There is also the very important Public Accounts Committee, which is chaired by the Opposition. This committee looks at government's revenue and expenditure in detail using the Auditor General's Report, which, since 1992, is produced annually. Importantly and as part of the fundamental change since the governance arrangements, the Auditor General's Department no longer reports to the Minister of Finance. Its annual reports on government's financial transactions are presented directly to the National Assembly. There are many other important and critical changes, which have positively affected the governance landscape in Guyana during the past 30 months.

The foregoing changes and others did come with adjustments in the management of the business of the National Assembly. For instance, there is a Parliamentary Management Committee (PMC) comprising representatives of all Parties in the National Assembly. This was not a constitutional requirement, but the government, in accordance with the revolutionary changes and new roles of Parliament, consented to this enlightened position.

The agenda of Parliament is no longer at the sole discretion of the government. The PMC determines the agenda of Parliament. There are special facilities for opposition business to be addressed by the National Assembly. No longer are the days when the Leader of the Opposition is barred from speaking in the National Assembly for years.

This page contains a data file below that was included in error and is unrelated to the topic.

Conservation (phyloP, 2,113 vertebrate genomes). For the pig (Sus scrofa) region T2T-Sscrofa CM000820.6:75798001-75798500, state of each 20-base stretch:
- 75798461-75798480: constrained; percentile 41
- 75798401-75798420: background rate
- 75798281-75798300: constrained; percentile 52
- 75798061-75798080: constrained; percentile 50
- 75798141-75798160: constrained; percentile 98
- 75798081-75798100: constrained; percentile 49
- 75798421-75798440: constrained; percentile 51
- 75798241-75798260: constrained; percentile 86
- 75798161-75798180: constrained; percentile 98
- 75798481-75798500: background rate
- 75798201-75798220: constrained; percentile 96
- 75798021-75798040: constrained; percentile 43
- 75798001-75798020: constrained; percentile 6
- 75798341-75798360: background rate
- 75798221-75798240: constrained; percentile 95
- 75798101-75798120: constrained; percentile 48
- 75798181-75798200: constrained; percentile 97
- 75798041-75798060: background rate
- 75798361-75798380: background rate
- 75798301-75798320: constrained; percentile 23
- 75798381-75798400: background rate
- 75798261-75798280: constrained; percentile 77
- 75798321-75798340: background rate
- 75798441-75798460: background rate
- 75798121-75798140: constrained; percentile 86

During the last session, 18 Bills were passed by the National Assembly, while 15 were tabled. A number of policy documents as well as Motions and Orders were presented. From the Opposition, 29 questions put to Ministers were answered as well as full deliberations on Motions moved.

Government's commitment to sound and good Parliamentary practices is unquestionable. A most recent example was the Minister of Finance's public admission that the Customs Duties (Amendment) (No. 2) Order 2003 was not in keeping with the stipulated time frame and committed to take necessary corrective steps.

Even one of the government's harshest critics - Stabroek News - admitted in its editorial of October 21, 2003: "There can be no doubt that these reforms potentially represent a substantial movement in the level of the political culture."

(The author is the Information Liaison to the President and a PPP Executive Committee member)